|Index||3 reviews in total|
A Man's Story is all i hoped for and more, after seeing R J Cutler's The September Issue, and A Man's Story back to back to indulge my fashion alter ego. Whereas Cutler's camera clumsily follows Anna Wintour and the industry's biggest names, whom are carefully shown to positively cower before her, Varon Bonicos's camera is an extension of time and space. I know its wrong to compare films as both different but with Fashion film sadly, they all seem to follow the same path ie that of a brand PR extension. The September issue is only really about Vogue and not the technically dreary woman who sees fashion as a business and "The September Issue" a brand extension , director R J Cutler is indeed a great filmmaker, and I feel that under the circumstances his creation was amazing but after seeing Varon Bonicos's A Man's Story - oddly underrated breakthrough documentary film about black UK tailor and men's guru designer Ozwald Boateng - I now retrospectively crave the reality of A Man's Story in "The September Issue" and indeed in all the fashion documentaries i have watched other than perhaps Valentino's last. In my opinion Bonicos's crafted this genius movie without upsetting Mr Boateng and really getting into the heart of Ozwald Boateng's luxury and golden pillared reality that has become his life. I look forward to Varon Bonicos's next fashion documentary, perhaps Mr Armani would make sense .RR
It is very interesting and exciting work that watches like a scripted movie, yet it is a documentary that shows insides of the industry and the life of "a man" on the example of talented British designer, Ozwald Boateng. What make it different from the other documentaries? Is that we are able to witness the ups and downs in life of Ozwald Boateng for the period of 12 years(Wow! Long time), which shows the dynamic of personal and professional journey through that period of time! Well done to director, Varon Bonicos, who was able to capture the significant moments to create this masterpiece! Must See for everyone, especially men, as it may help to look at the bigger picture of life, business, love and evaluate and prioritise things in life.
Osvald Boateng is a self-made man in a world based on connections and
wealth. Osvald's god-given talent, drive, and singular drive to succeed
as a men's tailor on Savile Row is a fascinating story.
This movie doesn't tell much about Ozwald's beginnings being raised in London by parents from Ghana. Included is one sentence from his mother telling how as a child he taught himself how to construct suits at home with sheets of brown paper cluttering the apartment. The movie tells the story of Ozvald after he's already become famous, then loses his first foothold in the fashion business as well as his first wife, only to meet another muse/wife who gives him the confidence to rebuild another fantastic empire. He's a brilliant talent in the most meticulous Savile Row tailoring techniques, but mixes up the classic cashmere, gabardine & chalk stripes w/dazzling jewel toned fabrics stimulated by his Afrocentricity and color genius & creates the most exquisite men's clothing imaginable.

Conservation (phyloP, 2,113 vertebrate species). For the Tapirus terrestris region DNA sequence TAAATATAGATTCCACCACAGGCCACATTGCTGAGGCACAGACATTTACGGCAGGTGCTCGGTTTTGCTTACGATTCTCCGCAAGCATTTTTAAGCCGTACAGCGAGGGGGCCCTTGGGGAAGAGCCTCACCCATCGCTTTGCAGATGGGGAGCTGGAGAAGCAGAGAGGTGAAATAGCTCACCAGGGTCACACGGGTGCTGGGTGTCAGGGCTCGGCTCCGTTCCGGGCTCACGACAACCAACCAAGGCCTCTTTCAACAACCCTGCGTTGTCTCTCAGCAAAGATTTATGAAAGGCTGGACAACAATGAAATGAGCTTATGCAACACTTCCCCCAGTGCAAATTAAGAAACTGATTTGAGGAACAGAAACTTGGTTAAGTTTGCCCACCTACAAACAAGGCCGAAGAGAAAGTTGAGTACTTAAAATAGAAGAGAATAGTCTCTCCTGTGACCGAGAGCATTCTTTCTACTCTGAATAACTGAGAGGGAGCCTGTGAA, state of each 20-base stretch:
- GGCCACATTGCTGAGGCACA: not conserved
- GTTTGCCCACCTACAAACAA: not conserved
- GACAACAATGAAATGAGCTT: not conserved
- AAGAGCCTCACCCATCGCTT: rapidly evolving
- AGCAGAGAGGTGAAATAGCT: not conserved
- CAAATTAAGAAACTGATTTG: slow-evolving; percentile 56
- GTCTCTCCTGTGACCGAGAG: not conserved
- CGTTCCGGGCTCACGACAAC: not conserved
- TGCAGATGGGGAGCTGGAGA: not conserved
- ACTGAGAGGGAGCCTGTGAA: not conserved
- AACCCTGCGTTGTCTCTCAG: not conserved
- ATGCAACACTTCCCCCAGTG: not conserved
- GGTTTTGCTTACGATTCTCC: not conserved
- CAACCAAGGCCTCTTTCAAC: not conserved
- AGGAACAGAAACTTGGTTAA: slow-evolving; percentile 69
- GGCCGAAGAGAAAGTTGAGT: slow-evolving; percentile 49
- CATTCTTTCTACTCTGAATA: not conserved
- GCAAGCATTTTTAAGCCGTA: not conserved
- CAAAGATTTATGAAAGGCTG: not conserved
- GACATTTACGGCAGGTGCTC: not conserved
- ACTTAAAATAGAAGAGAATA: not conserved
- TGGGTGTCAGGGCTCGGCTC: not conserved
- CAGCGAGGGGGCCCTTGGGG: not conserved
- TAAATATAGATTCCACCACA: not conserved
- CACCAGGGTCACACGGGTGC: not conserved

I had already seen his stunning menswear before I saw this movie, and knew he was an extraordinary talent. However I never knew much about how difficult it is to sustain an empire such as the one he built from dazzling talent and sheer guts. He was the first black designer on Savile Row. The prejudice he must have faced is barely mentioned in this movie. He jokes about how he turned it around to his advantage when he was the only black man in Red Square when he visited Russia with his second wife.
He dresses Prince Charles, Hollywood nouveau riche brothers like Forest Whitaker & Jamie Foxx and Dubai billionaires in the finest and coolest threads a man can buy. His men's wear shows in Paris and London are unreal spectacles of glamour with gorgeous men of all races walking around in clothing out of a dream world. However, behind the scenes, you get to experience Ozwald's frustration and chaos when there are power failures and no lights on the runway, promoters that won't let his crews begin work until deposit checks arrive, etc. He briefly discusses his horrendous struggles w/bankers in a perilously cutthroat business. One season, his entire collection was stolen by "burglars". He's a workaholic, and his beautiful Russian model wife eventually gets lonely since he's never around, and cheats on him which breaks his heart, and thus, he divorces again.
This is a fascinating documentary of a one-of-a-kind character. I wish it was longer. I'd love to see footage of his childhood, where he grew up and taught himself to sew. I'd love to see interviews with people who knew him when he first broke into the fashion business. This kind of drive is so rare, it's mesmerizing to watch this man who started as the least likely character one could imagine to compete with the likes of Giorgio Armani become a respected peer and icon at the top of the profession where as a child he dreamed he belonged. He literally made his dream come true, but the cost was his personal relationships. His children will probably do just fine. Amazing story. Great movie.
|Plot summary||Plot synopsis||Ratings|
|Awards||External reviews||Official site|
|Plot keywords||Main details||Your user reviews|
|Your vote history|